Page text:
City Treasurer Ty Cobb cut to half time

City of Dillon Treasurer Ty Cobb has been moved to part-time status in the last month. Cobb first went to full-time in 2010 after serving part-time from his original hire in 2002. He voluntarily returned to part-time later in 2010 to run for Madison County Commissioner, and then went back to full-tim late in 2010. Cobb is pictured above during a December 2013 meeting of the council. J.P. Plutt photo


Embattled Dillon City Treasurer Ty Cobb has been moved from full-time to half-time by Mayor Mike Klakken, who said the switch will save the city more than $20,000 a year.

In a memo last month, Klakken informed Cobb and the rest of the City Hall staff of the change.

“Effective immediately, I am returning the City Treasurer’s position to half time,” wrote Klakken in the Feb. 4 memo. “The salary and benefits associated with the position will be adjusted to reflect the change.

“Traditionally, this position was quarter time and the past administration (Mayor Malesich) decided to make the city treasurer’s position full time and assigned additional duties to the treasurer,” wrote Klakken.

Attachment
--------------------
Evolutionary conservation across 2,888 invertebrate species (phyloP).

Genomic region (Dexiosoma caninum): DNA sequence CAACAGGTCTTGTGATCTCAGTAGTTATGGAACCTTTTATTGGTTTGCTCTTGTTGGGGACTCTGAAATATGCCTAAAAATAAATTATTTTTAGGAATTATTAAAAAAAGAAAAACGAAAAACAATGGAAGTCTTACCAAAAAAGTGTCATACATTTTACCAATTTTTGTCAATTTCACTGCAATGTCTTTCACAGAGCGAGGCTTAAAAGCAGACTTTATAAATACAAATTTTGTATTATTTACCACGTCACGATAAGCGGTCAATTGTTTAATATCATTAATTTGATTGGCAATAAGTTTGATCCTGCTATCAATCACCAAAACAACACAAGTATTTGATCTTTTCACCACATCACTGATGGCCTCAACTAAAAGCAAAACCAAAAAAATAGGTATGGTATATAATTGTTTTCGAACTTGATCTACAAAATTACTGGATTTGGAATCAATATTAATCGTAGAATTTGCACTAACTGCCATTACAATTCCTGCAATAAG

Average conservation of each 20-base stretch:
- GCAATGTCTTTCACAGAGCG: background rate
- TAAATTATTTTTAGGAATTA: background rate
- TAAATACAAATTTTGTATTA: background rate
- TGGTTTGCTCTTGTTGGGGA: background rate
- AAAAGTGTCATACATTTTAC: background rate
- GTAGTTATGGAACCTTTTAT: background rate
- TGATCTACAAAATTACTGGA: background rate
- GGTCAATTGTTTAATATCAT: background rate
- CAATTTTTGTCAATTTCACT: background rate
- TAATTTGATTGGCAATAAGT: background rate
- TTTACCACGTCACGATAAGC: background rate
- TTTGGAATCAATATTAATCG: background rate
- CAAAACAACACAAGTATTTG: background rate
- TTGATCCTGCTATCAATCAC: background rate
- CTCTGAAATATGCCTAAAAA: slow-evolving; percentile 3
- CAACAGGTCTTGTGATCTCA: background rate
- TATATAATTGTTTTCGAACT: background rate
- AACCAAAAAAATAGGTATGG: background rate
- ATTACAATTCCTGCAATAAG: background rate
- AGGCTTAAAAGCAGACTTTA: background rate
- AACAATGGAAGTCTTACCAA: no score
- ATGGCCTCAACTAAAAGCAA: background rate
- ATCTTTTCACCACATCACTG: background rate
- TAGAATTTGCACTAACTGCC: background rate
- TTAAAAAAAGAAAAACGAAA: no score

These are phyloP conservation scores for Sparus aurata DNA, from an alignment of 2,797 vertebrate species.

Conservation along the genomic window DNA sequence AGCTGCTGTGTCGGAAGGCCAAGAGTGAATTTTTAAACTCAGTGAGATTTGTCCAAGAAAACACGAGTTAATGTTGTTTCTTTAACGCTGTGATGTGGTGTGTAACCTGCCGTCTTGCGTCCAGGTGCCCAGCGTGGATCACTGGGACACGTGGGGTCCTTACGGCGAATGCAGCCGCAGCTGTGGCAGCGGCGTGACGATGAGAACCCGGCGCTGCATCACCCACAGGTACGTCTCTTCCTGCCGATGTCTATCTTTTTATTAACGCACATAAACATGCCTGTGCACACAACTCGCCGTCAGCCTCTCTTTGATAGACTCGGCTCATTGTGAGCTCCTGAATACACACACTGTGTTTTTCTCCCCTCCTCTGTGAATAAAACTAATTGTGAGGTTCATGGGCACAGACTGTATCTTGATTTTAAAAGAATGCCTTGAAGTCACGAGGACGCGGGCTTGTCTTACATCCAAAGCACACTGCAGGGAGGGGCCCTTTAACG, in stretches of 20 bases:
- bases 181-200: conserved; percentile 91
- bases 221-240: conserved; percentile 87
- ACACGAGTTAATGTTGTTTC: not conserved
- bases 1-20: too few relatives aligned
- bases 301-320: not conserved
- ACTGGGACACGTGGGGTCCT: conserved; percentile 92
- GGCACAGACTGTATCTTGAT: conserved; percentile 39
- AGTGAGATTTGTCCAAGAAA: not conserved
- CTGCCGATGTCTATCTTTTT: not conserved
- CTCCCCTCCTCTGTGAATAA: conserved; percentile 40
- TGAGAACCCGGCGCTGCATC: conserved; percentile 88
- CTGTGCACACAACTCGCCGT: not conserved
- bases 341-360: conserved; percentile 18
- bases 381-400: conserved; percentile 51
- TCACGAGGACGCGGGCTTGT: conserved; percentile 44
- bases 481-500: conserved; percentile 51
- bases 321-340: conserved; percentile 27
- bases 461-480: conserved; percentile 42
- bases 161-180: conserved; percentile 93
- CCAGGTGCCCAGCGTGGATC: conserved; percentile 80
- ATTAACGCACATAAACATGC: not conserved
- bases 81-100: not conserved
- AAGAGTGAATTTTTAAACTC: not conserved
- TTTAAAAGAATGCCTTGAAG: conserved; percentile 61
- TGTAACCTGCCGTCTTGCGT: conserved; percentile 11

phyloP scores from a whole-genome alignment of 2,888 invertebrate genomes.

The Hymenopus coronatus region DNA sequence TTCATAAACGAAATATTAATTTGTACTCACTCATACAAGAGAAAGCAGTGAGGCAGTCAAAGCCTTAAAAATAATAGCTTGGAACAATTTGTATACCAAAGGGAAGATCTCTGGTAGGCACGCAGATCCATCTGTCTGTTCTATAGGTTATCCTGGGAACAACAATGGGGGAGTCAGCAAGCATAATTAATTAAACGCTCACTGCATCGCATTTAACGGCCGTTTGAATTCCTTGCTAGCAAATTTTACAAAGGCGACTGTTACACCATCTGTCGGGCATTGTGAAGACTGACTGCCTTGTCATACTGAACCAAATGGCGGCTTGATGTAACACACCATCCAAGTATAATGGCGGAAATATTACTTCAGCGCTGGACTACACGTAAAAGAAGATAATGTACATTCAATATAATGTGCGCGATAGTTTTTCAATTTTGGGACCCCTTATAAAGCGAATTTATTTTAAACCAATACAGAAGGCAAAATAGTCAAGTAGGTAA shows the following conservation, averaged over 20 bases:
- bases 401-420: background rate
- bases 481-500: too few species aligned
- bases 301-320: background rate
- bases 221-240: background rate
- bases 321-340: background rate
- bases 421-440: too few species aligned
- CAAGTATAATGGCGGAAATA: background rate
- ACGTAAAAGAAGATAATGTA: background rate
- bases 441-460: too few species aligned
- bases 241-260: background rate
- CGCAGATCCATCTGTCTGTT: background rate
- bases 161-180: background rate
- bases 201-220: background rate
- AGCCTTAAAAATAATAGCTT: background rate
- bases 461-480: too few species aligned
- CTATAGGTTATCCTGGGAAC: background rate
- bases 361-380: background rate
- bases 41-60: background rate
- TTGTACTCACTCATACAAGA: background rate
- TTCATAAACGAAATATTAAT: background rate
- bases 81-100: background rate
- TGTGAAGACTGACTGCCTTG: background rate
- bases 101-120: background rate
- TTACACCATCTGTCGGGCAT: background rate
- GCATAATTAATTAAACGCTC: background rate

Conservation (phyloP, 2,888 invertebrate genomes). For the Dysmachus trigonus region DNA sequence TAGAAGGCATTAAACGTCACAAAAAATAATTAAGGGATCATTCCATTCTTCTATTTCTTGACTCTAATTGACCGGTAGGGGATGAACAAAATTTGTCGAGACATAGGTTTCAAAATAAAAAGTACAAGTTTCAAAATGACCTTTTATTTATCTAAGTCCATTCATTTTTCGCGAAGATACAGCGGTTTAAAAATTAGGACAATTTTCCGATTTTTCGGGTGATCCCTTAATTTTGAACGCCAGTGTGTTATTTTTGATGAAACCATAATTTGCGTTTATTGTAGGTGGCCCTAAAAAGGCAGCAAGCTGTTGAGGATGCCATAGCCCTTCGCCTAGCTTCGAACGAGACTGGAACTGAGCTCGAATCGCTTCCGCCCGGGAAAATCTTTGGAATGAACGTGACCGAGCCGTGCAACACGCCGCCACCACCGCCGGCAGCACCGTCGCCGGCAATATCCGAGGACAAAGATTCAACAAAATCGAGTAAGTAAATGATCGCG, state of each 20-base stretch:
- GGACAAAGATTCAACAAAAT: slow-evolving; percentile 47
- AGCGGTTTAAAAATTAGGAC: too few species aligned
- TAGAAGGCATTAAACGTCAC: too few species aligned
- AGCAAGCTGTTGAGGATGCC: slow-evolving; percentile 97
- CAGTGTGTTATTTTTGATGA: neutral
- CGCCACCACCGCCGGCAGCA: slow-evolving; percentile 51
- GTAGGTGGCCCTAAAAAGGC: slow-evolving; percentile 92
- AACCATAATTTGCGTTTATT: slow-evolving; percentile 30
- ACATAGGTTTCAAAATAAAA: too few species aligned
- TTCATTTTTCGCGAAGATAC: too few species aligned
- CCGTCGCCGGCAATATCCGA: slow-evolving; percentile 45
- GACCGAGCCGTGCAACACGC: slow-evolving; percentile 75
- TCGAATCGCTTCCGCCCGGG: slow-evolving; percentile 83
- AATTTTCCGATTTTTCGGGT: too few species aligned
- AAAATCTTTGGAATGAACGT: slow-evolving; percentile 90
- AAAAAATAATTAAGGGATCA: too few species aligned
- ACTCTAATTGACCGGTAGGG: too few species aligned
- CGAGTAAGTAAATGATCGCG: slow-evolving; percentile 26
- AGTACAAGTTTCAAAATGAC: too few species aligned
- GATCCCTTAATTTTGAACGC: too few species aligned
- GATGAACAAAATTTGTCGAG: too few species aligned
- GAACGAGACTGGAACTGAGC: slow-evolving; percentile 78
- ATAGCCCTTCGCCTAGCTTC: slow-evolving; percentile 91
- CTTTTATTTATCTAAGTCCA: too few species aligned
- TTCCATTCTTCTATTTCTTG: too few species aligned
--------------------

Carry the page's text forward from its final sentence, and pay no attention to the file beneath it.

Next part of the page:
“A lot of the things Ty Cobb was doing should be done by the mayor, so I took over those responsibilities—things like digging up grants, going to Headwaters RC&D board meetings,” later explained Klakken.

In the memo, Klakken informed his staff that he would be taking over the seat Cobb had sat in for the board of Headwaters RC&D, a southwest Montana-based non-profit organization that offers advice and resources for sustainable economic development and resource conservation. The City Council unanimously endorsed Klakken’s appointment to the Headwaters board at a meeting last month.

“I want the treasurer to do the actual treasurer’s job—dealing with the budget, the money coming in, the city’s investments, those sort of things,” added Klakken, who defeated Marty Malesich, the man who appointed Cobb 12 years ago, by 10 percentage points in November’s city election after a campaign during which he promised to save the city money if he became mayor.

Klakken said moving the city treasurer position to half time would save Dillon between $22,000 and $24,000 per year.

“My plan has always been to make city treasurer job half-time,” said Klakken, who tried twice to appoint local CPA Neal D. Straus to replace Cobb as city treasurer earlier this year.

The Council refused to consent to the Straus appointment by a 7-1 vote at its Jan. 15 meeting, when only Councilperson Dan Nye cast an “aye” vote for Straus. At its Feb. 5 meeting, the Council voted 5-3 against consenting to the Straus appointment, with Nye, Bill Shafer and Bob Cottom voting in favor of the appointment, while Lynn Westad, David Spehar, Dick Achter, Swede Troedsson and Derek Gore stuck with their previous “nay” votes.

“Just because the Council didn’t consent to Straus doesn’t change that it’s going to be a half-time position,” said Klakken, who had gotten Straus to commit to fulfilling the job’s responsibilities in just 20 hours a week before trying to make him city treasurer.


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